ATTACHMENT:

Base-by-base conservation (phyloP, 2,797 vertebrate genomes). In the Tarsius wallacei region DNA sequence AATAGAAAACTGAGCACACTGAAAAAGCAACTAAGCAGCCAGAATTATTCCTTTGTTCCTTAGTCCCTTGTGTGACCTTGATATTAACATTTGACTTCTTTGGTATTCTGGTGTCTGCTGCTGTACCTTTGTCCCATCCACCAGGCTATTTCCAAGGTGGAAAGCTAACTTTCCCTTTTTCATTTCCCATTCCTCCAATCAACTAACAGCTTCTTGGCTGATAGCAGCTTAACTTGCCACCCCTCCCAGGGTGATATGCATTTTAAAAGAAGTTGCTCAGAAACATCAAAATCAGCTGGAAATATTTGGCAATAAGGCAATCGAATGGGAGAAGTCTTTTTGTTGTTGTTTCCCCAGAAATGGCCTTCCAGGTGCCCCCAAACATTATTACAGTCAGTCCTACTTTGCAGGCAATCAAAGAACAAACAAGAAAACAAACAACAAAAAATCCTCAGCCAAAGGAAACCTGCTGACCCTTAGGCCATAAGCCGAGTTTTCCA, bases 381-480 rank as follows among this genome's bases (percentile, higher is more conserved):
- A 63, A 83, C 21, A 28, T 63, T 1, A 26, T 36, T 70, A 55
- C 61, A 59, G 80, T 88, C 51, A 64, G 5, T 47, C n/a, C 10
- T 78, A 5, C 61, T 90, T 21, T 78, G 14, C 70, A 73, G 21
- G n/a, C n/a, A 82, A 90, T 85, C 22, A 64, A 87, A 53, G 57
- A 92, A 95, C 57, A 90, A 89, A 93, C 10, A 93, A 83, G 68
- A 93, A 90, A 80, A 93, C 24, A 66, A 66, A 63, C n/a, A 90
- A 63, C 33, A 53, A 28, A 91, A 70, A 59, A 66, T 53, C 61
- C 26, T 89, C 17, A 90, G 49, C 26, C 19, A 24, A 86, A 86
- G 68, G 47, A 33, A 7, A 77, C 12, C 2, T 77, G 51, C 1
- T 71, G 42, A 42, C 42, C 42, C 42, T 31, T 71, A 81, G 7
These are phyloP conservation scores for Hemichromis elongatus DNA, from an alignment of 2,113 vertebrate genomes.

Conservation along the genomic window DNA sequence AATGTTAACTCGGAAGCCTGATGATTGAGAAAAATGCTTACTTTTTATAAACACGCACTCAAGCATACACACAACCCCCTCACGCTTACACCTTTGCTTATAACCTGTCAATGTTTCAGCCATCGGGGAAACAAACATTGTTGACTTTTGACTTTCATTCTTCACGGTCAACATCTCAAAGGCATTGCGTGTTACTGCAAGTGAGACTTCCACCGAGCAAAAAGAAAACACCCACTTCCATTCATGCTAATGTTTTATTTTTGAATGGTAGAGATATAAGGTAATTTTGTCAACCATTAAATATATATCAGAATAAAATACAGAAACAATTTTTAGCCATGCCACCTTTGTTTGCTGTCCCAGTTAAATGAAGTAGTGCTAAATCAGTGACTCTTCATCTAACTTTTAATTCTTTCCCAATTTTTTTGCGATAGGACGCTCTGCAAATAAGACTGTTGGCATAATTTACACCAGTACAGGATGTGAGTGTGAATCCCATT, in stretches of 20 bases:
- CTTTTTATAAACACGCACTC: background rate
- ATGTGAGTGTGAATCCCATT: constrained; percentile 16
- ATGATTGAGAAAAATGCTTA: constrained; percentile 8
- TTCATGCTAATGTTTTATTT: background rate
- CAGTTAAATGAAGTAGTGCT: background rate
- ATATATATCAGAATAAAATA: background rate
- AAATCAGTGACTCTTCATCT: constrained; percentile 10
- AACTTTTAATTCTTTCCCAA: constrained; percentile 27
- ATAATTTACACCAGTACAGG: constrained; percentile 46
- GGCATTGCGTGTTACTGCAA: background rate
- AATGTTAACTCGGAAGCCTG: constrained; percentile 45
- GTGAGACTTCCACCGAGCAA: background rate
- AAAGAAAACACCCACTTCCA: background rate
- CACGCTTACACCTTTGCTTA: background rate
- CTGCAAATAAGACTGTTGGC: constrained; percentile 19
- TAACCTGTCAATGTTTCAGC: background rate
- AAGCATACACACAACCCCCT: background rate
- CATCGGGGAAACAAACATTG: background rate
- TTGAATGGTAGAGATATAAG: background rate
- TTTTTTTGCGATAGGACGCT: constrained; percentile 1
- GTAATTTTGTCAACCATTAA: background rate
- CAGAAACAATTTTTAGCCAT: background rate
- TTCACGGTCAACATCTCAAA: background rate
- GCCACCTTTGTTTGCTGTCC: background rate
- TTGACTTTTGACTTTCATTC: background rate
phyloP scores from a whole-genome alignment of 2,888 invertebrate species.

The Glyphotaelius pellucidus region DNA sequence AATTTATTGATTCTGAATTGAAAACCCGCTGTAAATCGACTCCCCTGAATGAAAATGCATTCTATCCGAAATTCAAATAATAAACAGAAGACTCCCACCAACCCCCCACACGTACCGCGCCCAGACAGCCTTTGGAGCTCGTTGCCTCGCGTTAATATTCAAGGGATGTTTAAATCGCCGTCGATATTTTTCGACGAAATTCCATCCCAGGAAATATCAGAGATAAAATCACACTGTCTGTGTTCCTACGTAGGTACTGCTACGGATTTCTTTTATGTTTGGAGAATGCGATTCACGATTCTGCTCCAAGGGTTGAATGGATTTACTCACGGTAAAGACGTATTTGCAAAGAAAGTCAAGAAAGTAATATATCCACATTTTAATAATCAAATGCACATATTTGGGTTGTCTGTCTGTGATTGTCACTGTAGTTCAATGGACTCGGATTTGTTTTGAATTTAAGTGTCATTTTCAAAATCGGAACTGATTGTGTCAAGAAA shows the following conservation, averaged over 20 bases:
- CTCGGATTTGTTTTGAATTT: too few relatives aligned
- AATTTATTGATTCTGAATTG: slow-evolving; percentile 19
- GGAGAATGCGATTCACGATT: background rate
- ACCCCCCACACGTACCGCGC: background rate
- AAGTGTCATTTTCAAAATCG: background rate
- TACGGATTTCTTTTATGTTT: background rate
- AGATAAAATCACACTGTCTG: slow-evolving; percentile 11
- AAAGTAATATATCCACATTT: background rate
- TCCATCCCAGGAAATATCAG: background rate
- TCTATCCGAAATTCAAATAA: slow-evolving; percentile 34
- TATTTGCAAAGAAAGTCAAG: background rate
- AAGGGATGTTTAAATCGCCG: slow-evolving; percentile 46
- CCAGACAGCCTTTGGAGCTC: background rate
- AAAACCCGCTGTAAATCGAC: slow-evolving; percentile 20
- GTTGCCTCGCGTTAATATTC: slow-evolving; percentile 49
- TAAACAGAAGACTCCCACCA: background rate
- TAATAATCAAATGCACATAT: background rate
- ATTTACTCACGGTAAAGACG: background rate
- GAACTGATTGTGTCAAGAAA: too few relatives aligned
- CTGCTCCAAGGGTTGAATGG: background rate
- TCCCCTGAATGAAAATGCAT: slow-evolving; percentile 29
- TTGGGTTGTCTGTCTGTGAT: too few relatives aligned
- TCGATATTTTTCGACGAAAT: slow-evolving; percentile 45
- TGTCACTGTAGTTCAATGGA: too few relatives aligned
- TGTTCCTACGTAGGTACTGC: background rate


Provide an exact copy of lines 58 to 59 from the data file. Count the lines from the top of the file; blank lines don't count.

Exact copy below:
- ATTTACTCACGGTAAAGACG: background rate
- GAACTGATTGTGTCAAGAAA: too few relatives aligned